2nd Place (tie) in the Mary Austin Prize for Writing contest
Bishop High School
More often than not, people have to travel great distances to be one with nature. However, sometimes a community is blessed with nature being right out their front door. Bishop is one of those communities. Around this time of year, the weather gets nippy, the days get shorter, the trees change color. Fall is a special time, especially here in the Eastern Sierra. My family and I decided to go on a short hike to Grass Lake, so we could admire the fall colors.
I could tell it would be an amazing hike before we even got out of the truck. The parking lot is about a 25-minute drive from our house; I enjoyed every second of it. As we went up, the sagebrush transitioned into evergreens, which then included aspen trees. Aspen trees are a very special kind of tree. What appears to be an entire forest of aspens could just be a few dozen individual trees. The vast majority of the forest would be made up of each individual’s clones. The more we progressed up the hill, the more yellow, red, and orange we began to see.
Immediately after we stepped out of our truck, we were almost blown over. Jackets were put on and hoods went up. However, the scenery definitely made up for the wind. All around us were valleys of yellow trees and cliffs of gray and red rock. Thin, wispy clouds drifted over us in a bright blue sky. Once we finished admiring the beauty of our surroundings, we made a new friend. Right outside of the parking lot was a marmot, making his way down a heap of reddish-white rocks. He paused towards the bottom, on a flat rock. He stared at us, not showing the slightest hint of fear. Then, he turned to his left, just a little bit, moving into the perfect position for a picture. Mom said he was showing us his good side. The notion of the marmot doing that was pretty funny.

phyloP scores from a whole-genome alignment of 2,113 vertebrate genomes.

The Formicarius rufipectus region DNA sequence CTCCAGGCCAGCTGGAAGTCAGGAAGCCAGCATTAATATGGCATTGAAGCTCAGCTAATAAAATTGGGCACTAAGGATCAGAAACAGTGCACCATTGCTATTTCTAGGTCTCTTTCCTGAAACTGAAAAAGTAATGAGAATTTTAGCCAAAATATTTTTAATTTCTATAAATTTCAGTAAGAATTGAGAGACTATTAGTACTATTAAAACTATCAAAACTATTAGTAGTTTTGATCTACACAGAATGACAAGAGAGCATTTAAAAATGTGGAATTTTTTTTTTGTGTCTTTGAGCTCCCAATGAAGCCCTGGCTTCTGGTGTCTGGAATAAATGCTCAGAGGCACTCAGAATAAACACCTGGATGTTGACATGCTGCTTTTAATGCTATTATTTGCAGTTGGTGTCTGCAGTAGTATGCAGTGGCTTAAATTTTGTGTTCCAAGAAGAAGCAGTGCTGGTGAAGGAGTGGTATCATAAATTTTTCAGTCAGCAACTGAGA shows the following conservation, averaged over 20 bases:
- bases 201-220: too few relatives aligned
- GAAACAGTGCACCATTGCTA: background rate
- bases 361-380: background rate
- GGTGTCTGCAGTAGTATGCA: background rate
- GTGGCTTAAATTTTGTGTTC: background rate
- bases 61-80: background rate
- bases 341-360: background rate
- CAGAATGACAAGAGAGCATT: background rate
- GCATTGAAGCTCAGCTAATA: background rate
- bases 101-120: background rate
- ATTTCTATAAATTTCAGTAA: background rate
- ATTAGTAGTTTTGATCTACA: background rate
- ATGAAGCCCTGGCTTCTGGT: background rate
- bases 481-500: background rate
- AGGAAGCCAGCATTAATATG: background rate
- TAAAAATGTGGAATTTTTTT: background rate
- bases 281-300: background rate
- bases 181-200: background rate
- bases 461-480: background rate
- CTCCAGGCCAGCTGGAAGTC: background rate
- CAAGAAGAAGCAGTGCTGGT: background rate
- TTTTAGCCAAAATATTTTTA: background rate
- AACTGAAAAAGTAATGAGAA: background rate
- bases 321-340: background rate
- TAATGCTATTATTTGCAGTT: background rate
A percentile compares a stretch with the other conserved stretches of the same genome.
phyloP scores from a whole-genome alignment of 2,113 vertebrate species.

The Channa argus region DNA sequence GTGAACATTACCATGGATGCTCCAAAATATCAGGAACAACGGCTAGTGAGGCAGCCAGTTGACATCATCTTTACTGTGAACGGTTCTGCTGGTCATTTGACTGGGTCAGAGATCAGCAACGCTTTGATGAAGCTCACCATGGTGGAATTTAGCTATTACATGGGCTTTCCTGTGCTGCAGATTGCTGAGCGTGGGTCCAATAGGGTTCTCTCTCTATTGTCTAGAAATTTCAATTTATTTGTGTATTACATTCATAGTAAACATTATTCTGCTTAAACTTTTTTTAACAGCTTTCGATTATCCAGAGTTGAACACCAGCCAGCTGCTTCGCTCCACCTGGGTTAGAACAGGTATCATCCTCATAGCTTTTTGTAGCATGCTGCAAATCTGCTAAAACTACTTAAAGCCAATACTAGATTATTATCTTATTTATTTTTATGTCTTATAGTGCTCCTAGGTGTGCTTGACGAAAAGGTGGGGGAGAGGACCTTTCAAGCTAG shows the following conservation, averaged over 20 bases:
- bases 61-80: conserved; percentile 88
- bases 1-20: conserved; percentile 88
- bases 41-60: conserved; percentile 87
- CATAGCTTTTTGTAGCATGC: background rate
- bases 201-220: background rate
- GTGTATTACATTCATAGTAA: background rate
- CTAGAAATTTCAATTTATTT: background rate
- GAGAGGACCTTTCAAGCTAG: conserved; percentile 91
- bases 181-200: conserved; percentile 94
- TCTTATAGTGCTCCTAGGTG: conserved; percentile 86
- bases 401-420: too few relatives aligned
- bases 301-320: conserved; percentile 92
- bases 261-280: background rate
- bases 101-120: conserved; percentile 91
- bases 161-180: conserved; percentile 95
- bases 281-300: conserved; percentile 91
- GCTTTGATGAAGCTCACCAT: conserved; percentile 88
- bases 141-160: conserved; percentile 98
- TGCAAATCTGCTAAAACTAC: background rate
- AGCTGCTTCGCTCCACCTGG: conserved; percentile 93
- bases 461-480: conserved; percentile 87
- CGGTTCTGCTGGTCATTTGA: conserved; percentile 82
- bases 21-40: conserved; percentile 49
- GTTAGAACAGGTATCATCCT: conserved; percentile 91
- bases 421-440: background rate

We walked about half of a mile on a dusty dirt road before we even stepped onto the trailhead. Upon entering the trail, I instantaneously felt a sense of wonder. There was a blanket of yellow leaves on the trail, guiding the way. Aspen trees gently encompassed our path, and the faint sound of a trickling stream was audible. In a single file line, we started our trek to the lake.
As I made my way up, I was in awe. I had never been anywhere so serene. I had this thought that was consistent throughout the hike “If fairies are real, they would probably live here.” Aspen trees weaved in and out of one another, making nooks and crannies that small creatures could live in. Small brooks and streams flowed from a larger creek into some of these crannies, providing water to drink from. The golden leaves fluttering across the trail could be made into fairy clothes. It was a lovely idea. Slowly, dry pine needles began to integrate themselves into the leaves on the ground as we progressed. The switchbacks began and continued on, leaving me short of breath on some occasions.
Finally, after climbing for a mile or so, we reached Grass Lake. It was accurately named, for it was surrounded by grass, whispering in the wind. Directly across the lake from us was a patch of trees that stood out to me. The very top of each tree was red, then as you went down the leaves turned orange, then yellow. The wind was still cold, but it was gusty, and in between the gusts you could feel the sweet warmth of the sun on your back. We stayed there, watching waves in the water and eating our snacks for about an hour. Then we headed back, happy with our experience.
About the author: Lyndsey Rowan is a freshman at Bishop Union High School. She moved to Bishop with her mom, dad and younger brother a little over four years ago. Lyndsey has a cat named Willow and a dog named Apollo. The two sports she likes to play are volleyball and softball. Her favorite subjects in school are English, science and math. Her favorite places to be are Bishop and the Pacific Ocean.
We’re getting ready for fall colors here in the Eastern Sierra! You can get ready too, with the Bishop Visitor Center’s fall color viewing guides: